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Changes to Bushfire Management Overlay: peri-urban areas

State wide changes to the Bushfire Management Overlay (BMO) mapping and the State Planning Policy Framework - Bushfire are proposed to be introduced via a Ministerial amendment shortly.

The peri-urban areas of Melbourne will be affected by the updated BMO mapping and in some municipalities, the areas mapped within the BMO will be reduced, while in other municipalities new areas will be included in the BMO.

These long anticipated changes to the BMO mapping will be introduced following targeted consultation with local government, including with peri-urban and growth areas Councils in Melbourne.

Consultation process

Targeted consultation is proposed to occur only with local government. Councils have been invited to participate in mapping verification workshops between August and September 2016.

Councils will have until mid September 2016 to request any changes to the mapping, after which time it is anticipated the new BMO mapping and policy changes would be introduced via a Ministerial amendment.

Mapping criteria

The government has indicated that the purpose of the updates is to ensure that bushfire risk is clearly identified in the planning scheme.

Currently, there are some areas mapped within the BMO that face a lower bushfire risk, where mitigation measures could be readily addressed through the building system. By way of example, Kananook Creek in Frankston is currently mapped within the BMO. Whilst there are other higher risk areas, such as Marysville which have not yet been mapped in the BMO.

The updated BMO mapping is intended to more accurately reflect the level of risk, in line with the criteria set out in the Department's Planning Advisory Note 46.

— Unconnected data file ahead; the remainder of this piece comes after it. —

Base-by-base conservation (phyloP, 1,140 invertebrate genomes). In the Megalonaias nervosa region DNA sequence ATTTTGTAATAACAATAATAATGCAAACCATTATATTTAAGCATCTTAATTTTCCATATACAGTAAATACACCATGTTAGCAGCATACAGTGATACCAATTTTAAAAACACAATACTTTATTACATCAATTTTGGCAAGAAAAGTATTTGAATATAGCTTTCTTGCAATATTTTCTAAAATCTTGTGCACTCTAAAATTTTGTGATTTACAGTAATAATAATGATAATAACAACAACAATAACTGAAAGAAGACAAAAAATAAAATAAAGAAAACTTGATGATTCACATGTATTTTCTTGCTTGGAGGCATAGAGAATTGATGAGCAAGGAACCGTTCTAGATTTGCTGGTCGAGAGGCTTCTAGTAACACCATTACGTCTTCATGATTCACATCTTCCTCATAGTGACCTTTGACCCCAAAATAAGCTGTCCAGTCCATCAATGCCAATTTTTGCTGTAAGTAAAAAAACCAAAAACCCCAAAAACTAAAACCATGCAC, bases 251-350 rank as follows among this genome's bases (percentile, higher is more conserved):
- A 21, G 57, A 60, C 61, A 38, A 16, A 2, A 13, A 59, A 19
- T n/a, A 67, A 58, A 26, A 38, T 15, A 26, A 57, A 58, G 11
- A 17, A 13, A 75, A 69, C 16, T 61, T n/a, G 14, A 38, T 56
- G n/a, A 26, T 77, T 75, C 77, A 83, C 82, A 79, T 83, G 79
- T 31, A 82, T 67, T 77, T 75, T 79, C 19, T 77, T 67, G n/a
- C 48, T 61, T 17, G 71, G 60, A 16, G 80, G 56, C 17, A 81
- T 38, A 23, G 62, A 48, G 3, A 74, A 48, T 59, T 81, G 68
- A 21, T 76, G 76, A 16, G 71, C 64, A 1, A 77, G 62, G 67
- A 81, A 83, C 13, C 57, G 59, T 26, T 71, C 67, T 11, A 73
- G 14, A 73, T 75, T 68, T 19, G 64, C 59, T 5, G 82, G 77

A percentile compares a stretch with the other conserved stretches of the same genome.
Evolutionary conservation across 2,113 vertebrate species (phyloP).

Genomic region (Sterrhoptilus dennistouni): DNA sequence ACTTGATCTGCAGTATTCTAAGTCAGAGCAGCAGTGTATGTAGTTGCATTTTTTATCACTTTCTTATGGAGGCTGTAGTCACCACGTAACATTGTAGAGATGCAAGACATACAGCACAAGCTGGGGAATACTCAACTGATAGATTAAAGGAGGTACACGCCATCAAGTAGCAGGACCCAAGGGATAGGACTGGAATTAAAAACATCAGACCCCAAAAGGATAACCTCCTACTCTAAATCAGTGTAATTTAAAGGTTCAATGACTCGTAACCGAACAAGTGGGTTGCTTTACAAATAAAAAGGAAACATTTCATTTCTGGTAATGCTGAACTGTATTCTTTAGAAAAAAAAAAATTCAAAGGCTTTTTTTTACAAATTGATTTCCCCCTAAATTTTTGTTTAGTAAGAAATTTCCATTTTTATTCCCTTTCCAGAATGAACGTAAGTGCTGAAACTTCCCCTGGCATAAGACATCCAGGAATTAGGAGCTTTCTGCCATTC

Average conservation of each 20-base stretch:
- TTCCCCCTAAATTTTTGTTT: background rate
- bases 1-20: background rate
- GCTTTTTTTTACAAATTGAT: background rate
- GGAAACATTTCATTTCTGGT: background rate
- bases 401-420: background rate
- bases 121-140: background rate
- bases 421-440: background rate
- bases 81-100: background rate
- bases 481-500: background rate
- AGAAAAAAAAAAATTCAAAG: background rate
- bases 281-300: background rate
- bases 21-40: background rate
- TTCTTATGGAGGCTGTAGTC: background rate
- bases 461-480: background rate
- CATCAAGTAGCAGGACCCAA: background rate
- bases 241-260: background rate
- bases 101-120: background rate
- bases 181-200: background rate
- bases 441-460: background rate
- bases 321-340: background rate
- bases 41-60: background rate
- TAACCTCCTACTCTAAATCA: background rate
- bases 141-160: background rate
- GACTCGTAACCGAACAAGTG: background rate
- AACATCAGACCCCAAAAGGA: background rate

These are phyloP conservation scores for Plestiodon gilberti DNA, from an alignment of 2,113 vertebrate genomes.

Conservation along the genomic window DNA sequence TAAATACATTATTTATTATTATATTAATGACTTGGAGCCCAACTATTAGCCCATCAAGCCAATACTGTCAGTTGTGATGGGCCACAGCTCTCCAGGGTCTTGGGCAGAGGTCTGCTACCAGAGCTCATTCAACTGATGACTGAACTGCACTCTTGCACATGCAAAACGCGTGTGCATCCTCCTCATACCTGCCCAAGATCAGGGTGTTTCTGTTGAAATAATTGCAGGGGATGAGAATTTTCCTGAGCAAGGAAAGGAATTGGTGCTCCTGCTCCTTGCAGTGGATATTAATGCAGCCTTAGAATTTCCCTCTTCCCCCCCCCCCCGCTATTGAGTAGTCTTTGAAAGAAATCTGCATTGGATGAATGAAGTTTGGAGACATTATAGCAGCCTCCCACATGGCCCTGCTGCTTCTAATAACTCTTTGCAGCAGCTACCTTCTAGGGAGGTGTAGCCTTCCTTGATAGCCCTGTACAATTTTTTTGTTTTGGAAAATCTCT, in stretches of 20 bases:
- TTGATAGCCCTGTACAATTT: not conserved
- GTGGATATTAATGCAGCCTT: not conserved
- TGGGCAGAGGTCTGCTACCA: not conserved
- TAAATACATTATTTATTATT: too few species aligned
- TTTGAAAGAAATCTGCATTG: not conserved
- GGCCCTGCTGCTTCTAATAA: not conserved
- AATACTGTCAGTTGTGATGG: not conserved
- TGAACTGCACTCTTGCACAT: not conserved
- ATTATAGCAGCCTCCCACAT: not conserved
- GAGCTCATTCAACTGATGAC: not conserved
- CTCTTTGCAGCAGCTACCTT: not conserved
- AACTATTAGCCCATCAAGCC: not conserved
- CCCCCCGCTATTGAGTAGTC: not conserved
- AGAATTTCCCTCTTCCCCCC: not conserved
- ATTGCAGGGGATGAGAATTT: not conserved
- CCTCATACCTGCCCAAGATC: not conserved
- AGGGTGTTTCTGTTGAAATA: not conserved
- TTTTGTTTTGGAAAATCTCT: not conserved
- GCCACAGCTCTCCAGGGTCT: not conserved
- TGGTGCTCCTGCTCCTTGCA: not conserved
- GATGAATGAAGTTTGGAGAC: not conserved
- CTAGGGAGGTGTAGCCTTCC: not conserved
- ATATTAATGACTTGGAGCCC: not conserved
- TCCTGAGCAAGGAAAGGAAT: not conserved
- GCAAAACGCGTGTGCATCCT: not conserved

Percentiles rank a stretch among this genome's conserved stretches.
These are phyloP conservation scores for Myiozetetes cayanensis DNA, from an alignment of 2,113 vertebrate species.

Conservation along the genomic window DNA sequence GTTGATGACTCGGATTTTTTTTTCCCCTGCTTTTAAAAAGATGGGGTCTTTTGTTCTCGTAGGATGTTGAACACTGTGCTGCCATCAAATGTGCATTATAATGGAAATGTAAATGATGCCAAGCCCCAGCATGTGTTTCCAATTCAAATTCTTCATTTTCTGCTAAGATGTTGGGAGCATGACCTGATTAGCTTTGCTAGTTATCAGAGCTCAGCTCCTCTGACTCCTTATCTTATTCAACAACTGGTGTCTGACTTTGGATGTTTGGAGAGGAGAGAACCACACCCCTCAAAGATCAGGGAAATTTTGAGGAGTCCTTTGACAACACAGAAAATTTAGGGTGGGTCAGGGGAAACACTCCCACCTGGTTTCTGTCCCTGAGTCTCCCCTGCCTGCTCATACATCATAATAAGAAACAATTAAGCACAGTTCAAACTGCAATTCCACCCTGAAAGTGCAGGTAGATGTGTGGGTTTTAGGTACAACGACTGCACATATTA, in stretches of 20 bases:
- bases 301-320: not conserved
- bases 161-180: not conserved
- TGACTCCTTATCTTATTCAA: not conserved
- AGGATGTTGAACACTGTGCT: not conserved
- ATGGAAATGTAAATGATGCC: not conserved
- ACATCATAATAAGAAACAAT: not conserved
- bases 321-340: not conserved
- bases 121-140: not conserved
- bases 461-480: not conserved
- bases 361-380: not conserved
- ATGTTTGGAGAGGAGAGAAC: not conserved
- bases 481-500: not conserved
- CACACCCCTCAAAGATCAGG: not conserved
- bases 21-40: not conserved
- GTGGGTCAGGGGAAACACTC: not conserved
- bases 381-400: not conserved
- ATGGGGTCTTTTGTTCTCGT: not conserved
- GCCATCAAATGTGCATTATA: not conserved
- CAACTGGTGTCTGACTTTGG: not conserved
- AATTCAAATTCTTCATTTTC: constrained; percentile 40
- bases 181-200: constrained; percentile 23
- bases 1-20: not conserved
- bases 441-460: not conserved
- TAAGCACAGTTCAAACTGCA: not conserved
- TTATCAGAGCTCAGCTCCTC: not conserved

The Department has indicated that the 2016 updates are similar to the draft BMO mapping prepared in 2013, although there are some differences.

Transitional arrangements

No transitional arrangements are proposed.

This means that if the BMO is applied on in areas, where planning permits are already in place, there would be a new planning permit trigger.

BMO schedules proposed

The government is proposing to introduce schedules in many of the 'lower risk' areas (eg some growth areas Councils) where standard bushfire mitigation measures will be specified in the planning scheme.

The BMO schedules would specify a Bushfire Attack Levels (BAL) and other mitigation measures in various growth areas.

The updated maps in most municipalities are associated with BMO schedules. The Department has indicated that where other BMO schedules have been developed, these would be introduced as soon as possible after any mapping updates.

What the changes mean for Landowners

Landowners should review the updated BMO mapping and see whether their land would be affected.

If your land is affected by the BMO, landowners should note that:

  • A planning permit would be required for any works triggered by the BMO;
  • That there are no transitional arrangements so if you have a current permit application under consideration, this may need to be amended to address the BMO; and
  • You may require additional permissions for works which are subject to existing planning or building permits if they have not yet been acted upon.

What the changes mean for Councils

Councils should:

  • Consider the updated BMO mapping and how it affects land within the municipality and any areas where there may be competing policy objectives;
  • Take the opportunity to participate in mapping verification workshops in September 2016; and
  • Identify any areas where schedules have been developed and consider the implication for workload.

Access to the updated maps and further information

Updated maps and the timetable for the Council mapping verification workshops are available for viewing.

We are also able to provide advice in relation to the implications of the BMO mapping updates.

Gabby McMillan is a solicitor at legal firm HWL Ebsworth.

Lead image: Victorian State Government

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